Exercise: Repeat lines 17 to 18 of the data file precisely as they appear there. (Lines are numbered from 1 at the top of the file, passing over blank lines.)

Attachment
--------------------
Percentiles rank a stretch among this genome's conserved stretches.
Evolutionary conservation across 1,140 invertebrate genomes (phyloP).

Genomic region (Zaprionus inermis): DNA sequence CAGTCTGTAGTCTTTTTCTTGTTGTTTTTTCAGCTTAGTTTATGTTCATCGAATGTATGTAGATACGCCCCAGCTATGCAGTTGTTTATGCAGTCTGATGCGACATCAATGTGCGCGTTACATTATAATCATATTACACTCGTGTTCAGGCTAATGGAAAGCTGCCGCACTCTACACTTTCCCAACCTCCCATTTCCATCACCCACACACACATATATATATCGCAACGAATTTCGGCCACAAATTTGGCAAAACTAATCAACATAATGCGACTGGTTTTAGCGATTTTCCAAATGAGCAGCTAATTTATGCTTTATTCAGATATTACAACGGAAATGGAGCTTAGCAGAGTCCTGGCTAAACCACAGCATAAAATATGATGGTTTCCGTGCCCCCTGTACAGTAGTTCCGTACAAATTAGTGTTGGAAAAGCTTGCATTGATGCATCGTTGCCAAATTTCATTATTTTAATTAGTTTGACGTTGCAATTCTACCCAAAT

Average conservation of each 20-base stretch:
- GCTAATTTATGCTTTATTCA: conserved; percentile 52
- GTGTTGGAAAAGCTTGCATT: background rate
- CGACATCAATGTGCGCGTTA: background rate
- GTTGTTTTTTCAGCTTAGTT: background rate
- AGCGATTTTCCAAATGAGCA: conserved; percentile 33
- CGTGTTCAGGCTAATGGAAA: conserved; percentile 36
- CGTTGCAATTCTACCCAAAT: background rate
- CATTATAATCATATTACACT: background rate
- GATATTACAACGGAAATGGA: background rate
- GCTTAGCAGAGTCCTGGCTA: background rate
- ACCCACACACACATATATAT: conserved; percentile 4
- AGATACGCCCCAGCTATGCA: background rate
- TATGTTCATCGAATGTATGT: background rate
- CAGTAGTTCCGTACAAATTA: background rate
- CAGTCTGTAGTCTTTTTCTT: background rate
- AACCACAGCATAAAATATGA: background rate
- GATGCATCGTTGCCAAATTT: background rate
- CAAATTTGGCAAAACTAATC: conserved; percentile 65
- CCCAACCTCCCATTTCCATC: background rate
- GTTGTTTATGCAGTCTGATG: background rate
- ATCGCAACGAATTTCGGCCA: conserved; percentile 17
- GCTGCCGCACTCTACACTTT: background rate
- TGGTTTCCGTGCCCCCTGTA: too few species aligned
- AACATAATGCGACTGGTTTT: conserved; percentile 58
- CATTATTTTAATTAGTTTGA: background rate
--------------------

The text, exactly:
- TATGTTCATCGAATGTATGT: background rate
- CAGTAGTTCCGTACAAATTA: background rate